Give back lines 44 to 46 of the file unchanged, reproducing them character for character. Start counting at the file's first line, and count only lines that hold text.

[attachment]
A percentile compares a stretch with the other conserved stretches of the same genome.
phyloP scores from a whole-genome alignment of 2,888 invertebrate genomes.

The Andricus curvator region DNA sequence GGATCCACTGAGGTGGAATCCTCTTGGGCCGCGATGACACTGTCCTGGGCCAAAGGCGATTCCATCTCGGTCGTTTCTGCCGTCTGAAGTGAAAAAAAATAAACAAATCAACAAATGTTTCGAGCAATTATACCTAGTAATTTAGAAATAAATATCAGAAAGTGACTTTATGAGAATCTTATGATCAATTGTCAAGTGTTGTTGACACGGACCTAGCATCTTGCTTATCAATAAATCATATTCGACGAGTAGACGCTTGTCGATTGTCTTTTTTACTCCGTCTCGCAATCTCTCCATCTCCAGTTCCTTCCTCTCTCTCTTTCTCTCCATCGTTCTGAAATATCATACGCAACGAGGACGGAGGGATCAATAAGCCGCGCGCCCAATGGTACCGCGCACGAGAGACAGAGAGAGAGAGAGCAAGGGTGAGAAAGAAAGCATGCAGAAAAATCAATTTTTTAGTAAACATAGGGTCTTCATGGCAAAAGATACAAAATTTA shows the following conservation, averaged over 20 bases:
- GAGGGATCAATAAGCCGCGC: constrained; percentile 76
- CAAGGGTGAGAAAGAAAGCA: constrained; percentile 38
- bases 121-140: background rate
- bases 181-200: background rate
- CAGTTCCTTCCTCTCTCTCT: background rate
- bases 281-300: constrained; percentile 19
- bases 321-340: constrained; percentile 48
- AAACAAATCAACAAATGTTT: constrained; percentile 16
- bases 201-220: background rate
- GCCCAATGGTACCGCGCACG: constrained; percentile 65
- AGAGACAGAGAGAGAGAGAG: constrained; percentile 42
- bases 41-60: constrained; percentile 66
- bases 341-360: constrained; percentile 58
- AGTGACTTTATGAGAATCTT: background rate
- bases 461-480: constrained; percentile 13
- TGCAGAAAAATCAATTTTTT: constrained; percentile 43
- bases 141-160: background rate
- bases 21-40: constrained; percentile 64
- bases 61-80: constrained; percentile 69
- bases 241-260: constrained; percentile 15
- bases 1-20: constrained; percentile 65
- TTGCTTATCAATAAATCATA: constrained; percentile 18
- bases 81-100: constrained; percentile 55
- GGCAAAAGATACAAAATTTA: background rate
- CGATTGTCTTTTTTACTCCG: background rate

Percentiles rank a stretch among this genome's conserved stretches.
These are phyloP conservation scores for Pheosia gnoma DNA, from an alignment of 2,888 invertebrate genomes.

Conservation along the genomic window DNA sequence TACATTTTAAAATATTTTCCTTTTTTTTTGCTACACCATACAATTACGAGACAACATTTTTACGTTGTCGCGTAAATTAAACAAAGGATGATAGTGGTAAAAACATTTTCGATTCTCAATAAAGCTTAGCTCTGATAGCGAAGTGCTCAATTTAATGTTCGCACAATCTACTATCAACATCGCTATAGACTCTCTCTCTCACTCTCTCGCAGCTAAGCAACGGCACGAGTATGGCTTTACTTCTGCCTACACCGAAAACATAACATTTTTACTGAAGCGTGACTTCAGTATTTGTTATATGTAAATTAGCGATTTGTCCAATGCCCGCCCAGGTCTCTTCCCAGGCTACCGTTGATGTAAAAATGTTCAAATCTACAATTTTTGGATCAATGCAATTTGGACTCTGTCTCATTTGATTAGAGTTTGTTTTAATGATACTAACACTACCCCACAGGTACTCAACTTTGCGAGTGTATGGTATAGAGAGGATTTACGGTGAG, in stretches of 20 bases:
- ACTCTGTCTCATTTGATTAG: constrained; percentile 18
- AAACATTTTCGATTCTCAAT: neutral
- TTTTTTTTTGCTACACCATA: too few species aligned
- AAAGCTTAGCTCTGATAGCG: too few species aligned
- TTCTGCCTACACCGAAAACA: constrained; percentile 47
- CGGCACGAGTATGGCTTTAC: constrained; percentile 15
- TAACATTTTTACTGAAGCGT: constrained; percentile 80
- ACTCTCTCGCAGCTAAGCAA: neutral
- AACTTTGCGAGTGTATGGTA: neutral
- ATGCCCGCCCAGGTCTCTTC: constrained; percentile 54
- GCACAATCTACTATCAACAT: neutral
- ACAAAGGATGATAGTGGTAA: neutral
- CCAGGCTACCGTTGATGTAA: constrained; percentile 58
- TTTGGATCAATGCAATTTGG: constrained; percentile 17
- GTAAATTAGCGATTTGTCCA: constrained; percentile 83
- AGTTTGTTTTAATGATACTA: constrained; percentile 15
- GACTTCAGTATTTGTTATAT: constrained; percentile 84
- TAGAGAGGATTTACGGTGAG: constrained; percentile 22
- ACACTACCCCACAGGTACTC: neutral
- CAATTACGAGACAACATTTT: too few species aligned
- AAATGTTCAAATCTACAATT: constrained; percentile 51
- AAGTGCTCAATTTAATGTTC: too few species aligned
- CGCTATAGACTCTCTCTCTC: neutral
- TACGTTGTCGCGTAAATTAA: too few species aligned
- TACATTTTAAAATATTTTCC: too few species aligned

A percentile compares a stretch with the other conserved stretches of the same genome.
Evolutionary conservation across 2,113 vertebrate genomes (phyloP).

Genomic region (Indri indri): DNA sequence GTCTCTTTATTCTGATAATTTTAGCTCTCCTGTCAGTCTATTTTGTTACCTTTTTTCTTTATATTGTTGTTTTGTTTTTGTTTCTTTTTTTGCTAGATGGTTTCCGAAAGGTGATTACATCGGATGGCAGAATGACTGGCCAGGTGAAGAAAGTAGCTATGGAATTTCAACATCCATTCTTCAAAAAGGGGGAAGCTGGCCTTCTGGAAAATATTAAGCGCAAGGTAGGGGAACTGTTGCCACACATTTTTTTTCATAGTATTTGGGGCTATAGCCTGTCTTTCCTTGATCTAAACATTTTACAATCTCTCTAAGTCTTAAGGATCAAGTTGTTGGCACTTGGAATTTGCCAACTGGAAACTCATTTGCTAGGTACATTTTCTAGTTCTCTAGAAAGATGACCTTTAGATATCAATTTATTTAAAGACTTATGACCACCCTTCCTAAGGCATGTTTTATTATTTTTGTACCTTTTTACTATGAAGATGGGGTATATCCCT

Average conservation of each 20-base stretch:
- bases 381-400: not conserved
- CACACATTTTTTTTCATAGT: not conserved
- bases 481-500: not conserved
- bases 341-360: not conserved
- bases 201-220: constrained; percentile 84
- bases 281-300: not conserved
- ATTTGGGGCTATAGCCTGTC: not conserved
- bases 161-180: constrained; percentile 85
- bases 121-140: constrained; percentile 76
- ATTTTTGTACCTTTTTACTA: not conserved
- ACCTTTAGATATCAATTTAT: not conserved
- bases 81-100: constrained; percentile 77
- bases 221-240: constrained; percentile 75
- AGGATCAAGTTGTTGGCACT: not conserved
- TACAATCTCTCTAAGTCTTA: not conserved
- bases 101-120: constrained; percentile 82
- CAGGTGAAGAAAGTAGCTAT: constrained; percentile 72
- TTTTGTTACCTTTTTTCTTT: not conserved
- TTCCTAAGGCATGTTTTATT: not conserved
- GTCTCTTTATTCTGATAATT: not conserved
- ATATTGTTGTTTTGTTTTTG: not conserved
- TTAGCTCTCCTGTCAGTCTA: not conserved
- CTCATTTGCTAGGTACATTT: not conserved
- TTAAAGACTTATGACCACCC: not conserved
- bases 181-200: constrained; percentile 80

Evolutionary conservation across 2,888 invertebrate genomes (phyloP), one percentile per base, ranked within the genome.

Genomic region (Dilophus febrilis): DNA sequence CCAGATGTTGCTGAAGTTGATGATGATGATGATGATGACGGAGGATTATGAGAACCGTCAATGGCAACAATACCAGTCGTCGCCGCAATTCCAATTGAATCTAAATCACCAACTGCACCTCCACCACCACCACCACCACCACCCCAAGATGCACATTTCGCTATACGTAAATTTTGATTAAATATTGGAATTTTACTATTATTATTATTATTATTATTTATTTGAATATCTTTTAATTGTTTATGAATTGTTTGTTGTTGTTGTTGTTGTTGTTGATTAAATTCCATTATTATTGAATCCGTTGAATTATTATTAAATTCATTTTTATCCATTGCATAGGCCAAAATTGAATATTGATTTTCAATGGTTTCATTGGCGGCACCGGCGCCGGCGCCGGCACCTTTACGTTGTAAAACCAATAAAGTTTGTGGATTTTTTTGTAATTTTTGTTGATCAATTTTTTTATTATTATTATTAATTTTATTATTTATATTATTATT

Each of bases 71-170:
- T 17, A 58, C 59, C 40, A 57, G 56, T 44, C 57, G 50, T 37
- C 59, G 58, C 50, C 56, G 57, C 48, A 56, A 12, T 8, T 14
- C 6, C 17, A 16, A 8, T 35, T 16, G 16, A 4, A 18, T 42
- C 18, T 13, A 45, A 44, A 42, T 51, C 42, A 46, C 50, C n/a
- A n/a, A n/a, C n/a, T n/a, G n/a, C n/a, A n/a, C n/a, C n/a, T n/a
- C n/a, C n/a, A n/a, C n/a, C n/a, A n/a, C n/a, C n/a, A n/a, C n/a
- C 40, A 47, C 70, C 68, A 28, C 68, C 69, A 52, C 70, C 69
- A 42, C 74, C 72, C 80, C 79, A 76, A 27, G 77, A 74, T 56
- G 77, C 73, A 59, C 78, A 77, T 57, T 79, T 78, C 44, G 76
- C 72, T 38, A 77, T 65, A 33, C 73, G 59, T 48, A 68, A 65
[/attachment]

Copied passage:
- CCAGGCTACCGTTGATGTAA: constrained; percentile 58
- TTTGGATCAATGCAATTTGG: constrained; percentile 17
- GTAAATTAGCGATTTGTCCA: constrained; percentile 83